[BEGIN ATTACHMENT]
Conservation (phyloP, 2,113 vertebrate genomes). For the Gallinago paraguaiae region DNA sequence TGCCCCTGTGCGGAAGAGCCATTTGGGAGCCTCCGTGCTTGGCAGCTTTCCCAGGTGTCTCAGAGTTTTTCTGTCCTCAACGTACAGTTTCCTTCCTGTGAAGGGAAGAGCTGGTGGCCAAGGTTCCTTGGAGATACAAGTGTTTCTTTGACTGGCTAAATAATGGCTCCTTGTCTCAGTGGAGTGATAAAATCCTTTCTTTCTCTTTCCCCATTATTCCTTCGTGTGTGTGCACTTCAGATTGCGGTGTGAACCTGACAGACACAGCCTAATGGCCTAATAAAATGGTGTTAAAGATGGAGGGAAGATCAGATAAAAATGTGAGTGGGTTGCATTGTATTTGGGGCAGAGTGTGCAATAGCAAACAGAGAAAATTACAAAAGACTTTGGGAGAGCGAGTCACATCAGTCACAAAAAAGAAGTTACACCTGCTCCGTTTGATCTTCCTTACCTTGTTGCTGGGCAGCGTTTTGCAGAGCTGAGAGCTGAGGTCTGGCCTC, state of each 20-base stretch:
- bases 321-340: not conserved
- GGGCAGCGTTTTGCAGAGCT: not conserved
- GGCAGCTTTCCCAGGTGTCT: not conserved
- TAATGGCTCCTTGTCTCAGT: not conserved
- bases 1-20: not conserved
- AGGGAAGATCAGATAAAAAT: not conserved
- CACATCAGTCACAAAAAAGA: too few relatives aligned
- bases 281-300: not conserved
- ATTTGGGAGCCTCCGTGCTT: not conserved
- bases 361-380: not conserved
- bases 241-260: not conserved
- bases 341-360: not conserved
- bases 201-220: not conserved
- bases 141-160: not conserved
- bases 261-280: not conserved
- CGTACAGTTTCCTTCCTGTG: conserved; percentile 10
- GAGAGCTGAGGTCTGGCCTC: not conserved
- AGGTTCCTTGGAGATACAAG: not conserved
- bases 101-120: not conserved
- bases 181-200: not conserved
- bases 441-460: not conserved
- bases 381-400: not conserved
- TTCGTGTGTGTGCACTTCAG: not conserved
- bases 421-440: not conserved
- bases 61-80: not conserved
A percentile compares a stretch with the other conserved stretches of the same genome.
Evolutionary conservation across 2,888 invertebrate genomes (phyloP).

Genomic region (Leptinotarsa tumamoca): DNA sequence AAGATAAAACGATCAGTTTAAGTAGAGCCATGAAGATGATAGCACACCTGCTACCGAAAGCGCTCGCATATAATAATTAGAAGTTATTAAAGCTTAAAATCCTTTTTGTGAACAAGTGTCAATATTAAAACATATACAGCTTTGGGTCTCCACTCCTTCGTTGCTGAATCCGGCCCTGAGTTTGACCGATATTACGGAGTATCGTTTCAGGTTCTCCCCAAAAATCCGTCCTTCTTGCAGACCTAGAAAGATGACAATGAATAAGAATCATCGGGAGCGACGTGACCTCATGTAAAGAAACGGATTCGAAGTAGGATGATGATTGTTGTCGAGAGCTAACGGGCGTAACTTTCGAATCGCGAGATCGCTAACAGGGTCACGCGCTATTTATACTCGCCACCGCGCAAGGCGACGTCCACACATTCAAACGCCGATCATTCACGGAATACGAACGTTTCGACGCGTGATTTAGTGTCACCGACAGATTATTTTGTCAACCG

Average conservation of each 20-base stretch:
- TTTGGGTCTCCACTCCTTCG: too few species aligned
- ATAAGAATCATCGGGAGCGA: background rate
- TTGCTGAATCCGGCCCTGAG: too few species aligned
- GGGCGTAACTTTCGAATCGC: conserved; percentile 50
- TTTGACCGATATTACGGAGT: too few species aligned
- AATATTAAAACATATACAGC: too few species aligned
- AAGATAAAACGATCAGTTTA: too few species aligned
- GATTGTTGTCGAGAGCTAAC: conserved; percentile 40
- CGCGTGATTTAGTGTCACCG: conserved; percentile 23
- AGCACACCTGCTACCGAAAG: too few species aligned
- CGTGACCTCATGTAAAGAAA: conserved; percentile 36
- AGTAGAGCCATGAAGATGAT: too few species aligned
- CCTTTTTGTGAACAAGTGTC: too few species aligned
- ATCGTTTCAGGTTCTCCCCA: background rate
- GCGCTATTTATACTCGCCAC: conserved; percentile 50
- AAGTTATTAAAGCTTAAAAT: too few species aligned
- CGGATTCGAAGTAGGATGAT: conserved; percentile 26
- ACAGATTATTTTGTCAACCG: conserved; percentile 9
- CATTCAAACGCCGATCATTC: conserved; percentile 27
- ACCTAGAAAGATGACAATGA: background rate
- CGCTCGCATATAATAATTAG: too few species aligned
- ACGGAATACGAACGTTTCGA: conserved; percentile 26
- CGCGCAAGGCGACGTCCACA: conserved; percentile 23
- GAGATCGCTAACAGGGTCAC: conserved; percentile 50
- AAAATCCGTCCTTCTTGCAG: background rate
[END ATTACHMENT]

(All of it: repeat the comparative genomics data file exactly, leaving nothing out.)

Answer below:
Conservation (phyloP, 2,113 vertebrate genomes). For the Gallinago paraguaiae region DNA sequence TGCCCCTGTGCGGAAGAGCCATTTGGGAGCCTCCGTGCTTGGCAGCTTTCCCAGGTGTCTCAGAGTTTTTCTGTCCTCAACGTACAGTTTCCTTCCTGTGAAGGGAAGAGCTGGTGGCCAAGGTTCCTTGGAGATACAAGTGTTTCTTTGACTGGCTAAATAATGGCTCCTTGTCTCAGTGGAGTGATAAAATCCTTTCTTTCTCTTTCCCCATTATTCCTTCGTGTGTGTGCACTTCAGATTGCGGTGTGAACCTGACAGACACAGCCTAATGGCCTAATAAAATGGTGTTAAAGATGGAGGGAAGATCAGATAAAAATGTGAGTGGGTTGCATTGTATTTGGGGCAGAGTGTGCAATAGCAAACAGAGAAAATTACAAAAGACTTTGGGAGAGCGAGTCACATCAGTCACAAAAAAGAAGTTACACCTGCTCCGTTTGATCTTCCTTACCTTGTTGCTGGGCAGCGTTTTGCAGAGCTGAGAGCTGAGGTCTGGCCTC, state of each 20-base stretch:
- bases 321-340: not conserved
- GGGCAGCGTTTTGCAGAGCT: not conserved
- GGCAGCTTTCCCAGGTGTCT: not conserved
- TAATGGCTCCTTGTCTCAGT: not conserved
- bases 1-20: not conserved
- AGGGAAGATCAGATAAAAAT: not conserved
- CACATCAGTCACAAAAAAGA: too few relatives aligned
- bases 281-300: not conserved
- ATTTGGGAGCCTCCGTGCTT: not conserved
- bases 361-380: not conserved
- bases 241-260: not conserved
- bases 341-360: not conserved
- bases 201-220: not conserved
- bases 141-160: not conserved
- bases 261-280: not conserved
- CGTACAGTTTCCTTCCTGTG: conserved; percentile 10
- GAGAGCTGAGGTCTGGCCTC: not conserved
- AGGTTCCTTGGAGATACAAG: not conserved
- bases 101-120: not conserved
- bases 181-200: not conserved
- bases 441-460: not conserved
- bases 381-400: not conserved
- TTCGTGTGTGTGCACTTCAG: not conserved
- bases 421-440: not conserved
- bases 61-80: not conserved
A percentile compares a stretch with the other conserved stretches of the same genome.
Evolutionary conservation across 2,888 invertebrate genomes (phyloP).

Genomic region (Leptinotarsa tumamoca): DNA sequence AAGATAAAACGATCAGTTTAAGTAGAGCCATGAAGATGATAGCACACCTGCTACCGAAAGCGCTCGCATATAATAATTAGAAGTTATTAAAGCTTAAAATCCTTTTTGTGAACAAGTGTCAATATTAAAACATATACAGCTTTGGGTCTCCACTCCTTCGTTGCTGAATCCGGCCCTGAGTTTGACCGATATTACGGAGTATCGTTTCAGGTTCTCCCCAAAAATCCGTCCTTCTTGCAGACCTAGAAAGATGACAATGAATAAGAATCATCGGGAGCGACGTGACCTCATGTAAAGAAACGGATTCGAAGTAGGATGATGATTGTTGTCGAGAGCTAACGGGCGTAACTTTCGAATCGCGAGATCGCTAACAGGGTCACGCGCTATTTATACTCGCCACCGCGCAAGGCGACGTCCACACATTCAAACGCCGATCATTCACGGAATACGAACGTTTCGACGCGTGATTTAGTGTCACCGACAGATTATTTTGTCAACCG

Average conservation of each 20-base stretch:
- TTTGGGTCTCCACTCCTTCG: too few species aligned
- ATAAGAATCATCGGGAGCGA: background rate
- TTGCTGAATCCGGCCCTGAG: too few species aligned
- GGGCGTAACTTTCGAATCGC: conserved; percentile 50
- TTTGACCGATATTACGGAGT: too few species aligned
- AATATTAAAACATATACAGC: too few species aligned
- AAGATAAAACGATCAGTTTA: too few species aligned
- GATTGTTGTCGAGAGCTAAC: conserved; percentile 40
- CGCGTGATTTAGTGTCACCG: conserved; percentile 23
- AGCACACCTGCTACCGAAAG: too few species aligned
- CGTGACCTCATGTAAAGAAA: conserved; percentile 36
- AGTAGAGCCATGAAGATGAT: too few species aligned
- CCTTTTTGTGAACAAGTGTC: too few species aligned
- ATCGTTTCAGGTTCTCCCCA: background rate
- GCGCTATTTATACTCGCCAC: conserved; percentile 50
- AAGTTATTAAAGCTTAAAAT: too few species aligned
- CGGATTCGAAGTAGGATGAT: conserved; percentile 26
- ACAGATTATTTTGTCAACCG: conserved; percentile 9
- CATTCAAACGCCGATCATTC: conserved; percentile 27
- ACCTAGAAAGATGACAATGA: background rate
- CGCTCGCATATAATAATTAG: too few species aligned
- ACGGAATACGAACGTTTCGA: conserved; percentile 26
- CGCGCAAGGCGACGTCCACA: conserved; percentile 23
- GAGATCGCTAACAGGGTCAC: conserved; percentile 50
- AAAATCCGTCCTTCTTGCAG: background rate